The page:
Over the past five years, European car manufacturers carried the flag as users of aluminum. However, this year marks a tipping point as American companies have now overtaken their European counterparts when it comes to aluminum usage. This is most likely due to a combination of factors — market demands for innovation, overall vehicle frame size, and government standards for MPG. From Bloomberg:
Ford Motor Co. is among manufacturers rolling out new cars that substitute aluminum for heavier steel. Use of the lightweight metal in vehicles is rising about 5 percent a year, according to Barclays Plc. Making car bodies consumes about 350,000 metric tons of aluminum sheet a year, of which Atlanta-based Novelis produces 250,000 tons, according to Erwin Mayr, president of Novelis Europe.
U.S. vehicles are incorporating more aluminum because of Corporate Average Fuel Economy standards that limit fuel usage and consumer demand for cars that are more economic and cause less pollution, Mayr said in an interview. European manufacturers including Volkswagen AG’s Audi unit and Daimler AG were leaders in the past five years, he said.
“Now the trend is being completely taken over by the big carmakers in North America,” Mayr said in Geneva on Sept. 18. “Americans tend to drive big cars, so they need to make them lighter. You need a lot of aluminum.”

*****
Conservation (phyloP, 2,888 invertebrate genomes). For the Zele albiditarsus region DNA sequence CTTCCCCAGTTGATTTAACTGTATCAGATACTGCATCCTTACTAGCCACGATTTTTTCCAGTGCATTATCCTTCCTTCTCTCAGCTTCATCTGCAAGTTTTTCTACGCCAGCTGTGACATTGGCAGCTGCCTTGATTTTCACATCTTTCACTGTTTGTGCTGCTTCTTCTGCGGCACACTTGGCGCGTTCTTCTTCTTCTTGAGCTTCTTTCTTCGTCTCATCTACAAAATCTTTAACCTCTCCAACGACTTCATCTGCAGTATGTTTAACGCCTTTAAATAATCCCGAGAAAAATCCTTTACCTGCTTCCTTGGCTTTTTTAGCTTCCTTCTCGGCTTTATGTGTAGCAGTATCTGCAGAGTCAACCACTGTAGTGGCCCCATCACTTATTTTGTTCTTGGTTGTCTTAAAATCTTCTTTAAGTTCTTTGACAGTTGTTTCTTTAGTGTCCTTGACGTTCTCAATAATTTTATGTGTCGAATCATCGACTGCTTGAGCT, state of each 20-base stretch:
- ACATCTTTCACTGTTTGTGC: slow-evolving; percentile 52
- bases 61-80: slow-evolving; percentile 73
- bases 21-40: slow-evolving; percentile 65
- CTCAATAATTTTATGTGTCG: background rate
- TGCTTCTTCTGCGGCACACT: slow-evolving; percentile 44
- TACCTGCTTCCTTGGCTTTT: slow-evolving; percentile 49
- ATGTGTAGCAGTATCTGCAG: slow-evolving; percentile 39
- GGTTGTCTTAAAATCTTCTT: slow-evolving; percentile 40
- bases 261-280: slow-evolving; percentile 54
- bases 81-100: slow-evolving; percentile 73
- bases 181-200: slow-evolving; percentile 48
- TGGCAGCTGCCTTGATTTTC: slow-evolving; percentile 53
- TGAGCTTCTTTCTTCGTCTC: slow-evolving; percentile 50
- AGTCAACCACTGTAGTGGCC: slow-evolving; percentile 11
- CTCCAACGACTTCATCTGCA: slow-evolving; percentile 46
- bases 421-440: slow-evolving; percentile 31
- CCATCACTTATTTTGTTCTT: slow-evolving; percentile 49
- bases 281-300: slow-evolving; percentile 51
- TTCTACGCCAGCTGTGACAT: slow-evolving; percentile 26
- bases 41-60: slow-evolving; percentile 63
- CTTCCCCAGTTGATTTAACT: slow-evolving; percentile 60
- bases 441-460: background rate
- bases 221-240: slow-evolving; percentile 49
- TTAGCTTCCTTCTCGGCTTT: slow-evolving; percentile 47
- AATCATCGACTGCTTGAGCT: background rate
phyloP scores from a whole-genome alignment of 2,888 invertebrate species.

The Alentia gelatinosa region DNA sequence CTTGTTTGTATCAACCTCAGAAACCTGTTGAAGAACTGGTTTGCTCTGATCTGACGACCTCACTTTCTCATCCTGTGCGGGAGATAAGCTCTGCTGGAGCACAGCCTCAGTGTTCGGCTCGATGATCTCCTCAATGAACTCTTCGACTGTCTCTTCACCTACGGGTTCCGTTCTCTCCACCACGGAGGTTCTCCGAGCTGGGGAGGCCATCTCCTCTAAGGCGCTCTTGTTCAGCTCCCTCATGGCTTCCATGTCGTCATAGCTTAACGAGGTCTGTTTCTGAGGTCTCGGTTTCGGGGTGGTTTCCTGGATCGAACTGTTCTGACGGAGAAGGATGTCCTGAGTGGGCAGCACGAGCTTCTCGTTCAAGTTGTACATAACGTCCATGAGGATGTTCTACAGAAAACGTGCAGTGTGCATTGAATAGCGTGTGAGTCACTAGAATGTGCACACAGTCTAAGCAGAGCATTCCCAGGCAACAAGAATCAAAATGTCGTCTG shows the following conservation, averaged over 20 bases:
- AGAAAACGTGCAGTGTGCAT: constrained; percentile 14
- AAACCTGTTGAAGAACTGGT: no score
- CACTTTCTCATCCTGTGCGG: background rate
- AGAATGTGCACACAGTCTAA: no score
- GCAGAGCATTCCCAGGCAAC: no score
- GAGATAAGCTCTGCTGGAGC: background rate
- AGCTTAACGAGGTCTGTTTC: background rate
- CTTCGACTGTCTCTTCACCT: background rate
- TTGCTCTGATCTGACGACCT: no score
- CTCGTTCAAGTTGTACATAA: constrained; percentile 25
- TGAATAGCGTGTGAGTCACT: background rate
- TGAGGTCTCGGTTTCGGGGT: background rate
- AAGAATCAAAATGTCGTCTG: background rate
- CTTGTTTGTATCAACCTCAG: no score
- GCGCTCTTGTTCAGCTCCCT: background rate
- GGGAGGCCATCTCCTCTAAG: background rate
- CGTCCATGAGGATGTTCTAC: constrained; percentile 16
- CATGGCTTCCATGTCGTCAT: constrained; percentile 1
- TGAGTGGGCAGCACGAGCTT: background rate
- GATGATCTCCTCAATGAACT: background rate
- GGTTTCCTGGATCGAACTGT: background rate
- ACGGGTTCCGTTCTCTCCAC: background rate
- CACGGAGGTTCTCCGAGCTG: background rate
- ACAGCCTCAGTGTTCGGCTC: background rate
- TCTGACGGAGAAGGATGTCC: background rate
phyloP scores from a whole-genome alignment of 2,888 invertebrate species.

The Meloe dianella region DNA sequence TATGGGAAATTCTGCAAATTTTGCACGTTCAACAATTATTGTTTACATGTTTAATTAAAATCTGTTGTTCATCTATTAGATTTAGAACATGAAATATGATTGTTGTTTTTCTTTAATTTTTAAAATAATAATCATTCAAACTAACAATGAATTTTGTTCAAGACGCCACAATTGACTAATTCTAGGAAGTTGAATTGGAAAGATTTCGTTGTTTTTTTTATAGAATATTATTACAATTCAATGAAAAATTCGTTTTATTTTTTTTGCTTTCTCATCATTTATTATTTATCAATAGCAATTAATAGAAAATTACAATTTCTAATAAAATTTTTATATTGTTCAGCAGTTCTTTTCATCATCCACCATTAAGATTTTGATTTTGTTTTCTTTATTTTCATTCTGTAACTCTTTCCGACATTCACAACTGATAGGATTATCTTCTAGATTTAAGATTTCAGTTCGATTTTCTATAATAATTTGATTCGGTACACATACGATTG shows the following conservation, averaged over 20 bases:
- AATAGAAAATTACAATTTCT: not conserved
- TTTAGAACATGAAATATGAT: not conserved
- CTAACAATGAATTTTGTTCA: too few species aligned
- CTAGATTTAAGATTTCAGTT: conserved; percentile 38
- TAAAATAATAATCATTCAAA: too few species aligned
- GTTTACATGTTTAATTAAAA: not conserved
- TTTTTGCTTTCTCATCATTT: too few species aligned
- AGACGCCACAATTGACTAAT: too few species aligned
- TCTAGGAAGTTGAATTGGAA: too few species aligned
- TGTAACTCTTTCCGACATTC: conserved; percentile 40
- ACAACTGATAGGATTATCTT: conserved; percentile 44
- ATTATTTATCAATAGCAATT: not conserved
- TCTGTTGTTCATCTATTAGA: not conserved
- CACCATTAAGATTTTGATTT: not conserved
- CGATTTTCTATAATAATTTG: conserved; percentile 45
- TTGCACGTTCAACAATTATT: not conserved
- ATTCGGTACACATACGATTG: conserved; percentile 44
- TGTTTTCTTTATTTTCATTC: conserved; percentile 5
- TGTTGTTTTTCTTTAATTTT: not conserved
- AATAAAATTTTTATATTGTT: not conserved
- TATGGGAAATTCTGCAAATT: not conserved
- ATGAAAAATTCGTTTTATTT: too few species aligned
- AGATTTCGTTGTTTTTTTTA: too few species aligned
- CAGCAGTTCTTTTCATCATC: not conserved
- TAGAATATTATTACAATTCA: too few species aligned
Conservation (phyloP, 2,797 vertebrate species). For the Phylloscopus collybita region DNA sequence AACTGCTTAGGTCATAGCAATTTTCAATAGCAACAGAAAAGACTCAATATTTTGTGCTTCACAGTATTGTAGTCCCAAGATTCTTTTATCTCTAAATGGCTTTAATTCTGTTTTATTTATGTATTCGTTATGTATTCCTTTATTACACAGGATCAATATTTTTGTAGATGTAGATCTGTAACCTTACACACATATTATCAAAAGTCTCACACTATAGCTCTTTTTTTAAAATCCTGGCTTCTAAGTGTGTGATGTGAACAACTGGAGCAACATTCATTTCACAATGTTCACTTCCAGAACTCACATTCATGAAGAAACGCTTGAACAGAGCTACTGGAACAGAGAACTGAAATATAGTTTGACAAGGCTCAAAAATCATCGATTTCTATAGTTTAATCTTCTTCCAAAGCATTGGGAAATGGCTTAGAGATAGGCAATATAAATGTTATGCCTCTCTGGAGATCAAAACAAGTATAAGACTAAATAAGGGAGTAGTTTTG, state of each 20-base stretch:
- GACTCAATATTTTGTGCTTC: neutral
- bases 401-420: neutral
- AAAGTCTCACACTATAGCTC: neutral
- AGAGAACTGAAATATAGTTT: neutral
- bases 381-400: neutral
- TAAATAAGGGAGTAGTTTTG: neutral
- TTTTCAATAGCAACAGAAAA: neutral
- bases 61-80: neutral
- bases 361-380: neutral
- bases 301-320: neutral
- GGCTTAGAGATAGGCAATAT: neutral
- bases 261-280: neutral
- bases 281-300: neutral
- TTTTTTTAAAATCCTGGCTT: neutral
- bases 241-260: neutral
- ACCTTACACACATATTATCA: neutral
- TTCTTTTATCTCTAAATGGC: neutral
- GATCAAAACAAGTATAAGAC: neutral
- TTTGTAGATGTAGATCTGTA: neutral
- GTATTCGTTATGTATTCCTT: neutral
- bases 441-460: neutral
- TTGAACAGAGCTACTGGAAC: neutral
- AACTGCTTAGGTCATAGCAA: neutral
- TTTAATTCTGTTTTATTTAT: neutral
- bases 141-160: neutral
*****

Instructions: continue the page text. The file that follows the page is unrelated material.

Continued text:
Ford’s F-150 truck, containing more than 1,000 pounds of the metal, may raise the average content in vehicles to 650 pounds, according to Bloomberg Industries estimates. Aluminum usage per car will average 160 kilograms (352 pounds) by 2020, against 140 kilograms last year, according to slides in a presentation last week by Werner Stelzer, a former executive at Canadian producer Alcan who is an auto and aluminum consultant.
In addition to the F-150, Chevrolet’s new Corvette Stingray will feature an aluminum frame. It’s not just for hybrid’s and MPG-conscious commuter cars; now we’re seeing aluminum used as the body for American standards across the spectrum.